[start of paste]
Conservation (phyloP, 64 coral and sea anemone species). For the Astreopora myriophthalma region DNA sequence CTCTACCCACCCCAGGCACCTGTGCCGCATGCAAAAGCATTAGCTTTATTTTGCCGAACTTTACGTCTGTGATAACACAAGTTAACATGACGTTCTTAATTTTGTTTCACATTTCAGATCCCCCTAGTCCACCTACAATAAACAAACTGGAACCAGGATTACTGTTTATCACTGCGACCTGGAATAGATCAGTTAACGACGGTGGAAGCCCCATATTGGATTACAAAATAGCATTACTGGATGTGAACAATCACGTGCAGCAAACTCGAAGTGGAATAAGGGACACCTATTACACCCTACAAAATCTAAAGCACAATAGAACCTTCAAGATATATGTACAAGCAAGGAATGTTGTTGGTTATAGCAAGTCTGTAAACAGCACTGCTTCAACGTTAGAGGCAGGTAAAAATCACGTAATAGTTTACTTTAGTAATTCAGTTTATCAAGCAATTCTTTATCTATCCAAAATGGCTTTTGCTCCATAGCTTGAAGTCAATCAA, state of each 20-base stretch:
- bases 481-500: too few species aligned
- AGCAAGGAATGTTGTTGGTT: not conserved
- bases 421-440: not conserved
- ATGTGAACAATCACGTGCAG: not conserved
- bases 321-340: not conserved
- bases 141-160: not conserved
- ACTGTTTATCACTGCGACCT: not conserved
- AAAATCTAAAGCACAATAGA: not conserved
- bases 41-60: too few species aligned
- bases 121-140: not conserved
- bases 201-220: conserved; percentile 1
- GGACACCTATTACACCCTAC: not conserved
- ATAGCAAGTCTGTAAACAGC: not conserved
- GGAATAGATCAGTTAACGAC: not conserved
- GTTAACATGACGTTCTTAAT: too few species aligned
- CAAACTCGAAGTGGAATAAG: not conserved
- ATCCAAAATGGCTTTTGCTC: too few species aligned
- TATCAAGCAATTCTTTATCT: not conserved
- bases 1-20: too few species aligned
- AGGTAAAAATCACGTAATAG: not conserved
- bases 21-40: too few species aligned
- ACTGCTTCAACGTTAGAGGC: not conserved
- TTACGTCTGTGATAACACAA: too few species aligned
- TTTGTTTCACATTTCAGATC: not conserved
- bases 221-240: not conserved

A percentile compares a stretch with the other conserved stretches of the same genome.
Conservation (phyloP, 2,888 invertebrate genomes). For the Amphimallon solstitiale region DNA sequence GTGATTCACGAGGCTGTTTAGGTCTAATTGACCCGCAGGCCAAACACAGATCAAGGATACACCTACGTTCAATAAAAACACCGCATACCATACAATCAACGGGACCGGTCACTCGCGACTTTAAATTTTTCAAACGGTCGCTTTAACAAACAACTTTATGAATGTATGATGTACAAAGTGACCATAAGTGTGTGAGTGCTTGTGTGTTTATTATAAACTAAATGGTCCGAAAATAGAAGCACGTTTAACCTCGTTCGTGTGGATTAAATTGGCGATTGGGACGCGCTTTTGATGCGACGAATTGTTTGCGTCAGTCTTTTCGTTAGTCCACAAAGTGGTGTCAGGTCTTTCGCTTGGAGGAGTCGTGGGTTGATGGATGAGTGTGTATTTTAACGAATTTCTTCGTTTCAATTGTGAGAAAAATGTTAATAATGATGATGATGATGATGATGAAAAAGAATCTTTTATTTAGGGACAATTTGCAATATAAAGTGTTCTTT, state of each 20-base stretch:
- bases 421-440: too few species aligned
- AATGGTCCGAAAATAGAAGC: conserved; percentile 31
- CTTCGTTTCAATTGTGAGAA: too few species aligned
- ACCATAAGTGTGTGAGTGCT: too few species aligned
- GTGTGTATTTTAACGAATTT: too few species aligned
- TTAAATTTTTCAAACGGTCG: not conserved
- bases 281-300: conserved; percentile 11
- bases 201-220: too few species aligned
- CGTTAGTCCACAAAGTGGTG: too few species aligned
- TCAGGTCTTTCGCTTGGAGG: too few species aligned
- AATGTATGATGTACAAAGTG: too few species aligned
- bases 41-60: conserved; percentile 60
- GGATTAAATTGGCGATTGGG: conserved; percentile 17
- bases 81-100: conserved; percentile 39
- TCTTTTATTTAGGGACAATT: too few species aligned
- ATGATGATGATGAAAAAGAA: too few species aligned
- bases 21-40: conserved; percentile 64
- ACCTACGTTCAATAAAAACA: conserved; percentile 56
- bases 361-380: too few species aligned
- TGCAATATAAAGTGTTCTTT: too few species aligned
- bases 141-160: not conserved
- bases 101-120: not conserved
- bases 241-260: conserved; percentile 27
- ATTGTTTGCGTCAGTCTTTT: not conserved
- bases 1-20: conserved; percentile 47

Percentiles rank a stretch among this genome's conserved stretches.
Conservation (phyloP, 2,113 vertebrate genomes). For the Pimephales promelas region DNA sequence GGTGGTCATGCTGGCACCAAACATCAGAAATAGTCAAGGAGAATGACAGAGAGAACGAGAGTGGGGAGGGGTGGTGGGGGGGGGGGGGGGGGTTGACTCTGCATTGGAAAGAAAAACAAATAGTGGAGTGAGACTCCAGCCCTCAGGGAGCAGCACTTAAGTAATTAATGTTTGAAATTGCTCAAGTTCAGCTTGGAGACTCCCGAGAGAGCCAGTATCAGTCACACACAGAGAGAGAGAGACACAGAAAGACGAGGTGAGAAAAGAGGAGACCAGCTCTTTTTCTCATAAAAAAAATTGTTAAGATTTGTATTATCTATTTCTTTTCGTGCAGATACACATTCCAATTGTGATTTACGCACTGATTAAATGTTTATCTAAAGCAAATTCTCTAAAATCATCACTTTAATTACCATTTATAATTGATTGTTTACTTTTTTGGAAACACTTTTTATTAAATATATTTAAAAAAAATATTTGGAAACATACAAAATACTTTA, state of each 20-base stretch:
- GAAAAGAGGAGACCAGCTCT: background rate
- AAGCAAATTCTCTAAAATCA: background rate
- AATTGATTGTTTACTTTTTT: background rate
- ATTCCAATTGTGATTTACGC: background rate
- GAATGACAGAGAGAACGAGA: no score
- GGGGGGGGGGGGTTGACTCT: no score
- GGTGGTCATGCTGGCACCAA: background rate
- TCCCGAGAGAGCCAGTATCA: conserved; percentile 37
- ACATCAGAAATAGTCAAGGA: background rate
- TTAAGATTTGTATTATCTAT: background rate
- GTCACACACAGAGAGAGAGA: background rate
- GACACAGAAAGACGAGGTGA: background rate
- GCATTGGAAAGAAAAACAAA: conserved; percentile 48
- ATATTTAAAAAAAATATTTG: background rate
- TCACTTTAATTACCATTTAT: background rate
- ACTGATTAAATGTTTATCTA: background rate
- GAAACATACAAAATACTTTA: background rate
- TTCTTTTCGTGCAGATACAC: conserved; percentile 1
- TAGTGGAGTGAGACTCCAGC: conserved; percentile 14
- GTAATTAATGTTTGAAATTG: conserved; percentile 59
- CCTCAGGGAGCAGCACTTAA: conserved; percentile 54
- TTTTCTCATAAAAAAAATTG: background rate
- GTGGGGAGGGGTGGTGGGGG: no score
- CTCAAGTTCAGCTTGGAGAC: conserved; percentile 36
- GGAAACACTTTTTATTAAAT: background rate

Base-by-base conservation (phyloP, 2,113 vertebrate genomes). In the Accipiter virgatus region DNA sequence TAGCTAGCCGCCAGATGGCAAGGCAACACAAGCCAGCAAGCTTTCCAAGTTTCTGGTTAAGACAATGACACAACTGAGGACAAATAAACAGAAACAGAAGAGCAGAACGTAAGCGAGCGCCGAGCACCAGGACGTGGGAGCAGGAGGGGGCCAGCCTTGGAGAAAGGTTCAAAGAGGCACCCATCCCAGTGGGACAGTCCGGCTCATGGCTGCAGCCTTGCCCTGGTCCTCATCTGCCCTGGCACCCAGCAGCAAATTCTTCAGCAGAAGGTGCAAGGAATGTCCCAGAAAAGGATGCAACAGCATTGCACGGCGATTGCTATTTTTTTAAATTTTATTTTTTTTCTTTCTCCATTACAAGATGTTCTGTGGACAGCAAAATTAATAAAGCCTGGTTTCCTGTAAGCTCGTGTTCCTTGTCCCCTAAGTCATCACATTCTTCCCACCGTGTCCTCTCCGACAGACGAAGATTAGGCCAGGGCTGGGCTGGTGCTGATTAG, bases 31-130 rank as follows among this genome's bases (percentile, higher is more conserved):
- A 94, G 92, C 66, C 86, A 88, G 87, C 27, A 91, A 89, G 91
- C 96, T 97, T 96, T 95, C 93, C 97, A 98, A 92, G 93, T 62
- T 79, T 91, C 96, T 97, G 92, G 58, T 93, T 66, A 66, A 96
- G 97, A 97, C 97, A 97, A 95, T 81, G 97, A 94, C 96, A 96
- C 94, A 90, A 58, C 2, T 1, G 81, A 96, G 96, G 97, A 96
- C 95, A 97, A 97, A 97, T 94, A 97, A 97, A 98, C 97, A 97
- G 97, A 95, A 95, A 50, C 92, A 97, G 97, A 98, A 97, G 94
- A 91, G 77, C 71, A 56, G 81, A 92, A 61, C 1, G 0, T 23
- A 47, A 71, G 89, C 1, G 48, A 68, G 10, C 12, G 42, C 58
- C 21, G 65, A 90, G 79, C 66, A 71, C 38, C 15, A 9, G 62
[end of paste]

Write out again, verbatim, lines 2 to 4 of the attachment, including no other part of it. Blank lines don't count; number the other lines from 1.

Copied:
- bases 481-500: too few species aligned
- AGCAAGGAATGTTGTTGGTT: not conserved
- bases 421-440: not conserved